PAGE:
None of these facts stop the NRDC from making one more of their seemingly-endless endocrine disruptor screeds: "Dangerous Chemical in Soaps and Toothpaste Facing Closer Scrutiny." It is very easy to call something an endocrine disruptor when you fail to mention that it would only be possible, if at all, at such a high concentration as to make the assay completely irrelevant to human health.

So, here are the three legitimate reasons to get rid of triclosan in hand soap:

1. It doesn't work, which is not particularly surprising, especially when you consider that the most commonly transmitted infections—colds, influenza, and norovirus (aka "the stomach flu") are viruses, which are going to sit there laughing at a chemical that was designed to kill bacteria

2. Adding triclosan wastes the raw materials needed to make it and the energy required to transport it. 

3. Pay attention to this one. The real harm of using triclosan is not disruption of hormones; it is the potential of promotion of bacterial resistance to antibiotics. And, there is no one better at explaining this than Dr. David Shlaes, a premier expert in the fields of antibiotics and microbiology, and one of the American Council's scientific advisors. Dr. Shlaes explains (emphasis mine):

"Bacteria can become resistant to triclosan by pumping the drug out of the bacterial cell before it can do any damage. These pumps probably exist to rid the bacteria of waste products and toxins that they either produce or encounter in the environment. Under certain circumstances, they can press the accelerator and these pumps work harder and faster as in the case of triclosan resistance. The problem is that these pumps are not very specific, and they can pump out a number of antibiotics as well as triclosan. In this way, triclosan resistance is actually resistance to multiple antibiotics. Not such a good thing."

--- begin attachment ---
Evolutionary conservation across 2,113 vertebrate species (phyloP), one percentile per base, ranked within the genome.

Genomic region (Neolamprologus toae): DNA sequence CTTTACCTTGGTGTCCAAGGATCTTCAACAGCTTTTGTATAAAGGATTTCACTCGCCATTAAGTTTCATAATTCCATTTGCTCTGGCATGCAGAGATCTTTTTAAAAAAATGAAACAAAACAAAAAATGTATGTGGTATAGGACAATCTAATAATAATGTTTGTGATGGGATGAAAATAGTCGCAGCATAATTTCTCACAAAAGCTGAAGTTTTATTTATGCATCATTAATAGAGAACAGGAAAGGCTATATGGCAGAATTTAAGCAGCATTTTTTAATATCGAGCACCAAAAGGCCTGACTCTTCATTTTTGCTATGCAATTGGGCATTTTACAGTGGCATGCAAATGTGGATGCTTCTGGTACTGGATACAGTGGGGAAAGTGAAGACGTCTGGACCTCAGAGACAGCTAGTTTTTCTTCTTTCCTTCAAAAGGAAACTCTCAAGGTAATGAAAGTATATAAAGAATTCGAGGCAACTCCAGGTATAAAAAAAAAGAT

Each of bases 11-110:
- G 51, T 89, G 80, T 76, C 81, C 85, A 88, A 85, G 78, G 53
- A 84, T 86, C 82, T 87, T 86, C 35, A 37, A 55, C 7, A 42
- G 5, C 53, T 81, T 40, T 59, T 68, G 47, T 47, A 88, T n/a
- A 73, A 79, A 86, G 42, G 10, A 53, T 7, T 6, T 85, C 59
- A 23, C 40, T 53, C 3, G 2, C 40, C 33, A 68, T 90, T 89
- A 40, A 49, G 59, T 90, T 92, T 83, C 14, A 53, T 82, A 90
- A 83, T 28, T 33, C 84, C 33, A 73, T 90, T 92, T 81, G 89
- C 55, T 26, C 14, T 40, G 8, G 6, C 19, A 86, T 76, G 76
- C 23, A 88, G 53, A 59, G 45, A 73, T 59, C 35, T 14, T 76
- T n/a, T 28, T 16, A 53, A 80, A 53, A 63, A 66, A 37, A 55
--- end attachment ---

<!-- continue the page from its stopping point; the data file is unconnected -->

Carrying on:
It took too long, but the FDA finally banned a chemical that never should have been in hand soap in the first place. But, the press took the easy way out and gave credence to scientifically challenged chemical-hate groups, some of which have neither a chemist nor the slightest idea of how chemistry works.

We do. If you want the real answers to complex scientific questions, give us a try instead. 



(1) This paper is long and complex, and is being used solely as an example of a large (in this case infinite) difference in receptor binding between endogenous hormones and hormone-like chemicals, not an example of poor science. I am not passing judgment on the quality of the work, or paper,

Josh Bloom

Director of Chemical and Pharmaceutical Science

Dr. Josh Bloom, the Director of Chemical and Pharmaceutical Science, comes from the world of drug discovery, where he did research for more than 20 years. He holds a Ph.D. in chemistry.